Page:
We hoped that more camping options might be available beyond the top of the pass, down the other side — after most people had long given up and eagerly settled on earlier camping spots — but this plan was thwarted by late-season snow covering the very top of the pass. After navigating some multi-point turns to turn around on a narrow shelf road near the top of the pass, we headed back down the road and settled on a gorgeous site overlooking the valley. The only catch was that the spot was right beside the road, which wasn’t ideal for the pups, but since it only had to do for the night, we were sold and it ended up being a fantastic site!
The next morning, we did a quick hike beyond the unmelted snow bank on the top of the pass, to see what was on the other side, but we didn’t stick around much longer because we were ready to start our search for a new and better camping spot for the night!
There really wasn’t much strategy behind our plan to find our next campsite for the night. Hubby picked a 4WD trail called Beaver Creek, outside Fraser, Colorado, about an hour north of Jones Pass, so we headed out to tackle it and next thing we knew, we found ourselves three hours out traveling up another 4WD trail to Sheephorn Mountain. We had come across a few potential campsites along the way, but to hubby’s dismay, I dismissed each one of them for various reasons. Not scenic enough. Not enough space. No shade. Right off the road. Not flat. Too windy.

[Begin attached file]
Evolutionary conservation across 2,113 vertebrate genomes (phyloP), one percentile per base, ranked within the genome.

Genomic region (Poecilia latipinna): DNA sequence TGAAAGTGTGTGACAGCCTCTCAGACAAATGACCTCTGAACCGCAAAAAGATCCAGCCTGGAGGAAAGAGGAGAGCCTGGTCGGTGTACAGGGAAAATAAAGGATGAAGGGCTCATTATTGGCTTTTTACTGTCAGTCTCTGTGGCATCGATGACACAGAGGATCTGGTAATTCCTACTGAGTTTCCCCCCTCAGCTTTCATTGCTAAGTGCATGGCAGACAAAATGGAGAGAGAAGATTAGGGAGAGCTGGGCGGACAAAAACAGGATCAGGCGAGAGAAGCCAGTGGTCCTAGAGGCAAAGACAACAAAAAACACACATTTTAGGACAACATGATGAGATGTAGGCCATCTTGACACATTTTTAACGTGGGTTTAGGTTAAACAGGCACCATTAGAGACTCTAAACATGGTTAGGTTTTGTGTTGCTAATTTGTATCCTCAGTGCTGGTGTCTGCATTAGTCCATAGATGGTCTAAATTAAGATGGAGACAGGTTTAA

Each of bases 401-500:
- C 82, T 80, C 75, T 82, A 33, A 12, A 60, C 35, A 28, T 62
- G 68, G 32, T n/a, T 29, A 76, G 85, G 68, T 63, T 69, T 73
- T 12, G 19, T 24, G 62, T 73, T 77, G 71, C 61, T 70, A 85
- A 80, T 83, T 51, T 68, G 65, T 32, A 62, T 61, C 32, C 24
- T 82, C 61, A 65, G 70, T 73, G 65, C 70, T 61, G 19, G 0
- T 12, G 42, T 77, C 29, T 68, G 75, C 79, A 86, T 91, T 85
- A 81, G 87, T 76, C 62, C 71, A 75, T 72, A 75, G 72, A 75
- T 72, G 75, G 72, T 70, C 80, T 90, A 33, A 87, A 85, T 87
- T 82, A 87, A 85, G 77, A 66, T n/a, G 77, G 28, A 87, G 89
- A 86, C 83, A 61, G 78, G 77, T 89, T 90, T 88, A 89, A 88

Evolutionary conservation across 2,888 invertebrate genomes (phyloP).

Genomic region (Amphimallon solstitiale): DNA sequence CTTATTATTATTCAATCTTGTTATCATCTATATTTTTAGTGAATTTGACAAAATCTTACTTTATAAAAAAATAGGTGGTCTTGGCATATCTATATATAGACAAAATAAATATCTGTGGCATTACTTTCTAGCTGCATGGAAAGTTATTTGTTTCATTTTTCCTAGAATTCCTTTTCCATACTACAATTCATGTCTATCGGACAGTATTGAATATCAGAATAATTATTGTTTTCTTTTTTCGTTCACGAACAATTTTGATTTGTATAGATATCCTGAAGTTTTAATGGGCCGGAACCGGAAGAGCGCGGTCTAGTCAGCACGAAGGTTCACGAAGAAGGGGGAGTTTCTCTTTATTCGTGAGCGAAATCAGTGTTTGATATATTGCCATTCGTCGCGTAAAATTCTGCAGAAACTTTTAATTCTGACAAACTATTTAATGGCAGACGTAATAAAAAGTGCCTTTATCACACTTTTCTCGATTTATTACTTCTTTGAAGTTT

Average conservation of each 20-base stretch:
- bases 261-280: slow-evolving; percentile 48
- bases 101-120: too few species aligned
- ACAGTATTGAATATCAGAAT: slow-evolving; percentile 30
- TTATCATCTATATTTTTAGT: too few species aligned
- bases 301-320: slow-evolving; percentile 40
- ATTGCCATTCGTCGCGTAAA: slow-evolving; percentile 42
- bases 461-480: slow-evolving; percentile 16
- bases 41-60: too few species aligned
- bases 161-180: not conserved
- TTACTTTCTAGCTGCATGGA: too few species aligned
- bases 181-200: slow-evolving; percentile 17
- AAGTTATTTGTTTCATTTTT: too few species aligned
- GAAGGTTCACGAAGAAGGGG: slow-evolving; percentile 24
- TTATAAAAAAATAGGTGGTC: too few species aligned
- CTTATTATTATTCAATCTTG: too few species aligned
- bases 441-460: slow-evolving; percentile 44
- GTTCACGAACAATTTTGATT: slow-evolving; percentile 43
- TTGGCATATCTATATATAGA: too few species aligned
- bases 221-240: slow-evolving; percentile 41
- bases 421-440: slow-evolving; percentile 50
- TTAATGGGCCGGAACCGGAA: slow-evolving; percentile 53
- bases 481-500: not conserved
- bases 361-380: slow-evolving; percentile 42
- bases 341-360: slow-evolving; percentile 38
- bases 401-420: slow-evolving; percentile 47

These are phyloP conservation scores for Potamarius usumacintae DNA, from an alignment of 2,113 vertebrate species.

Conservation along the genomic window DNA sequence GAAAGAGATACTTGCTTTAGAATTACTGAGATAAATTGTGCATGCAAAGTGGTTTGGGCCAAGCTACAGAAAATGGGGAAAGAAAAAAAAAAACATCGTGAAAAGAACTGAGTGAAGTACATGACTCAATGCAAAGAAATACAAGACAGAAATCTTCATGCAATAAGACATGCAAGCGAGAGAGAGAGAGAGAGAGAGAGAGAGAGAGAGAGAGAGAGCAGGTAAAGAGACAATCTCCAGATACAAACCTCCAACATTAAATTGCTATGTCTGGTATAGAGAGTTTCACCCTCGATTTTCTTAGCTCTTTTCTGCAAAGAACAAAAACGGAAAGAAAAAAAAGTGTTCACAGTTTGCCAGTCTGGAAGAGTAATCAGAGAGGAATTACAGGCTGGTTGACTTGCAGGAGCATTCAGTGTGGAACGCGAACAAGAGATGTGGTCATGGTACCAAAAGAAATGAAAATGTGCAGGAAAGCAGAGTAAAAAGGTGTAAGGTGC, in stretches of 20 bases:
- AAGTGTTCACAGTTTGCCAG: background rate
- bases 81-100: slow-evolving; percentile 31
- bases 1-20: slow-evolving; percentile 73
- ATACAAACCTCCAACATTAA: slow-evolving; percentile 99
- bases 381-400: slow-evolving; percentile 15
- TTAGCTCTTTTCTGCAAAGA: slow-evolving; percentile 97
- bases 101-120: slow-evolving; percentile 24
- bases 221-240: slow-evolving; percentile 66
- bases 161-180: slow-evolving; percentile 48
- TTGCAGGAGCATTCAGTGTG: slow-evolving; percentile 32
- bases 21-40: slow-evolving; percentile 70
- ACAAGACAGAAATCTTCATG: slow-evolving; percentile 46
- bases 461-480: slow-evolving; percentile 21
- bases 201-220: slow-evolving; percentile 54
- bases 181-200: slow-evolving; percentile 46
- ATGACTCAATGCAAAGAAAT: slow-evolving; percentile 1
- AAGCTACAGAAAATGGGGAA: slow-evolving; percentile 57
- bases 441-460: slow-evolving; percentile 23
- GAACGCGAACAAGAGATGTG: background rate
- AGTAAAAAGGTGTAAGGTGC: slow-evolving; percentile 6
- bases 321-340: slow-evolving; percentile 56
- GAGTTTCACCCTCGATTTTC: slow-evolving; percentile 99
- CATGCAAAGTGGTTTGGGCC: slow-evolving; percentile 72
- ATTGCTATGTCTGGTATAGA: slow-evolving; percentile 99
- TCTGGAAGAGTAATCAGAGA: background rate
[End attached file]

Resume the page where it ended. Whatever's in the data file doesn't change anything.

Like many of our excursions, it almost felt like we might end up back home before we found a suitable campsite. We identified some tiny lakes, called Lone Lick Lakes, on our map and we crossed our fingers that the forest roads leading up to them would be drivable and have camping options because we were running out of options and patience!
We were in luck though because we ended up finding a perfect and established campsite at one of the three lakes. In Colorado, it’s rare to get a whole lake to yourself because there’s not many and most are high in elevation and not in areas where you can drive up to, camp at, and have good weather.
Leave No Trace guidelines dictate to camp at least 200 feet away from water sources in the wilderness and there’s good reason for this — to not pollute the water source and not scare away wildlife that visit (and need) the water source.